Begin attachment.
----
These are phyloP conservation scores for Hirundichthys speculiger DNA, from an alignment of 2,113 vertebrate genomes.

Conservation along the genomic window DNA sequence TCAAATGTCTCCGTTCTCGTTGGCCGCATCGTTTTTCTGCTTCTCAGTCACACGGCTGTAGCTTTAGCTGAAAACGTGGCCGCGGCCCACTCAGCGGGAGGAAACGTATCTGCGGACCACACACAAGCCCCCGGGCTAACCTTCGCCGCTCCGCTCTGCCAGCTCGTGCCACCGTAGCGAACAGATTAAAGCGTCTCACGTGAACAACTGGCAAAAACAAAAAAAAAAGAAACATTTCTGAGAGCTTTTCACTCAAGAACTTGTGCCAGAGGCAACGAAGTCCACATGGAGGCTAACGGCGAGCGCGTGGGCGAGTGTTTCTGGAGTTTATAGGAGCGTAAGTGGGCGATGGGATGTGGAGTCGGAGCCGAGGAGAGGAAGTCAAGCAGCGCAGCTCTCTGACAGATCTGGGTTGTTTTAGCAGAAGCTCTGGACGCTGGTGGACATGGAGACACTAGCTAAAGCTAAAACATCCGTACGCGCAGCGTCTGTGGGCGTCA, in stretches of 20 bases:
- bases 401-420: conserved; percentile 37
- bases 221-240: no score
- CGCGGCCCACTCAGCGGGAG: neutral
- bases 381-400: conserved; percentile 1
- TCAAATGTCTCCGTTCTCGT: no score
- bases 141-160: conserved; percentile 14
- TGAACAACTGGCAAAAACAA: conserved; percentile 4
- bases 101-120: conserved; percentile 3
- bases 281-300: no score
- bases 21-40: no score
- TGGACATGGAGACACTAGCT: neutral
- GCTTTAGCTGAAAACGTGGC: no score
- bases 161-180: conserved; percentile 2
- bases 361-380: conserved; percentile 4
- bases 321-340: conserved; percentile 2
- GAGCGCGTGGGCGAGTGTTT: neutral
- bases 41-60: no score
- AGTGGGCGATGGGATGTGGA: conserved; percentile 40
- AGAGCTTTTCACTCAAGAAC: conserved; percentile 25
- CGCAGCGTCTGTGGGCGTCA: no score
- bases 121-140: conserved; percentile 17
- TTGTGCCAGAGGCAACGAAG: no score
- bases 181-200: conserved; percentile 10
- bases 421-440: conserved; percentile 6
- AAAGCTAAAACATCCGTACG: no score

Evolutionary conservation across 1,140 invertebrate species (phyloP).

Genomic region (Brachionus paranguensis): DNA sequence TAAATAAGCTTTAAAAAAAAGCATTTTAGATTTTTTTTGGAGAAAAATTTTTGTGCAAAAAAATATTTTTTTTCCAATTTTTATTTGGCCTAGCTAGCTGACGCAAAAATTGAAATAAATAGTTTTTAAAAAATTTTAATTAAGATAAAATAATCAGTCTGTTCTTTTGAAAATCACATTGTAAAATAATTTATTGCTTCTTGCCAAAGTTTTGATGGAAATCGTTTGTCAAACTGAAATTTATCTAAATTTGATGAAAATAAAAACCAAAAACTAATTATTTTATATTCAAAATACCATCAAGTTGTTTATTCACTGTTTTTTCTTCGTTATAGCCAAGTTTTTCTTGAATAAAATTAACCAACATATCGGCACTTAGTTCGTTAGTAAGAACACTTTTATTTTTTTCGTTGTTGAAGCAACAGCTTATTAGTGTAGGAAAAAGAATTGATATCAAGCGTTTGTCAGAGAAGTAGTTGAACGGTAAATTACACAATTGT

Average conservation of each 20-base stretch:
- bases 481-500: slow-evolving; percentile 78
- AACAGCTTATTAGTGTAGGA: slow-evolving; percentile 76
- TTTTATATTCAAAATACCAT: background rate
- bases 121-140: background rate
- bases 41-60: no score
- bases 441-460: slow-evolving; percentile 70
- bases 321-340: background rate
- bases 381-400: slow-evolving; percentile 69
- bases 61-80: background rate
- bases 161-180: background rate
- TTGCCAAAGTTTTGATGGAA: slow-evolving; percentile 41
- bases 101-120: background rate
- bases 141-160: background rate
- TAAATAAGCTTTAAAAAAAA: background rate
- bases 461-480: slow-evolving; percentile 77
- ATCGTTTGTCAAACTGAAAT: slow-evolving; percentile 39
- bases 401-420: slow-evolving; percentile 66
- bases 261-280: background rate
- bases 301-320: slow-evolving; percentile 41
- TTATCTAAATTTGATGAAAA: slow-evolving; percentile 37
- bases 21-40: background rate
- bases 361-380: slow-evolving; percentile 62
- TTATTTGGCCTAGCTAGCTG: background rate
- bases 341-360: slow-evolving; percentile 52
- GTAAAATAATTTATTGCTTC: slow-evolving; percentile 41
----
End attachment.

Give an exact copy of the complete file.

These are phyloP conservation scores for Hirundichthys speculiger DNA, from an alignment of 2,113 vertebrate genomes.

Conservation along the genomic window DNA sequence TCAAATGTCTCCGTTCTCGTTGGCCGCATCGTTTTTCTGCTTCTCAGTCACACGGCTGTAGCTTTAGCTGAAAACGTGGCCGCGGCCCACTCAGCGGGAGGAAACGTATCTGCGGACCACACACAAGCCCCCGGGCTAACCTTCGCCGCTCCGCTCTGCCAGCTCGTGCCACCGTAGCGAACAGATTAAAGCGTCTCACGTGAACAACTGGCAAAAACAAAAAAAAAAGAAACATTTCTGAGAGCTTTTCACTCAAGAACTTGTGCCAGAGGCAACGAAGTCCACATGGAGGCTAACGGCGAGCGCGTGGGCGAGTGTTTCTGGAGTTTATAGGAGCGTAAGTGGGCGATGGGATGTGGAGTCGGAGCCGAGGAGAGGAAGTCAAGCAGCGCAGCTCTCTGACAGATCTGGGTTGTTTTAGCAGAAGCTCTGGACGCTGGTGGACATGGAGACACTAGCTAAAGCTAAAACATCCGTACGCGCAGCGTCTGTGGGCGTCA, in stretches of 20 bases:
- bases 401-420: conserved; percentile 37
- bases 221-240: no score
- CGCGGCCCACTCAGCGGGAG: neutral
- bases 381-400: conserved; percentile 1
- TCAAATGTCTCCGTTCTCGT: no score
- bases 141-160: conserved; percentile 14
- TGAACAACTGGCAAAAACAA: conserved; percentile 4
- bases 101-120: conserved; percentile 3
- bases 281-300: no score
- bases 21-40: no score
- TGGACATGGAGACACTAGCT: neutral
- GCTTTAGCTGAAAACGTGGC: no score
- bases 161-180: conserved; percentile 2
- bases 361-380: conserved; percentile 4
- bases 321-340: conserved; percentile 2
- GAGCGCGTGGGCGAGTGTTT: neutral
- bases 41-60: no score
- AGTGGGCGATGGGATGTGGA: conserved; percentile 40
- AGAGCTTTTCACTCAAGAAC: conserved; percentile 25
- CGCAGCGTCTGTGGGCGTCA: no score
- bases 121-140: conserved; percentile 17
- TTGTGCCAGAGGCAACGAAG: no score
- bases 181-200: conserved; percentile 10
- bases 421-440: conserved; percentile 6
- AAAGCTAAAACATCCGTACG: no score

Evolutionary conservation across 1,140 invertebrate species (phyloP).

Genomic region (Brachionus paranguensis): DNA sequence TAAATAAGCTTTAAAAAAAAGCATTTTAGATTTTTTTTGGAGAAAAATTTTTGTGCAAAAAAATATTTTTTTTCCAATTTTTATTTGGCCTAGCTAGCTGACGCAAAAATTGAAATAAATAGTTTTTAAAAAATTTTAATTAAGATAAAATAATCAGTCTGTTCTTTTGAAAATCACATTGTAAAATAATTTATTGCTTCTTGCCAAAGTTTTGATGGAAATCGTTTGTCAAACTGAAATTTATCTAAATTTGATGAAAATAAAAACCAAAAACTAATTATTTTATATTCAAAATACCATCAAGTTGTTTATTCACTGTTTTTTCTTCGTTATAGCCAAGTTTTTCTTGAATAAAATTAACCAACATATCGGCACTTAGTTCGTTAGTAAGAACACTTTTATTTTTTTCGTTGTTGAAGCAACAGCTTATTAGTGTAGGAAAAAGAATTGATATCAAGCGTTTGTCAGAGAAGTAGTTGAACGGTAAATTACACAATTGT

Average conservation of each 20-base stretch:
- bases 481-500: slow-evolving; percentile 78
- AACAGCTTATTAGTGTAGGA: slow-evolving; percentile 76
- TTTTATATTCAAAATACCAT: background rate
- bases 121-140: background rate
- bases 41-60: no score
- bases 441-460: slow-evolving; percentile 70
- bases 321-340: background rate
- bases 381-400: slow-evolving; percentile 69
- bases 61-80: background rate
- bases 161-180: background rate
- TTGCCAAAGTTTTGATGGAA: slow-evolving; percentile 41
- bases 101-120: background rate
- bases 141-160: background rate
- TAAATAAGCTTTAAAAAAAA: background rate
- bases 461-480: slow-evolving; percentile 77
- ATCGTTTGTCAAACTGAAAT: slow-evolving; percentile 39
- bases 401-420: slow-evolving; percentile 66
- bases 261-280: background rate
- bases 301-320: slow-evolving; percentile 41
- TTATCTAAATTTGATGAAAA: slow-evolving; percentile 37
- bases 21-40: background rate
- bases 361-380: slow-evolving; percentile 62
- TTATTTGGCCTAGCTAGCTG: background rate
- bases 341-360: slow-evolving; percentile 52
- GTAAAATAATTTATTGCTTC: slow-evolving; percentile 41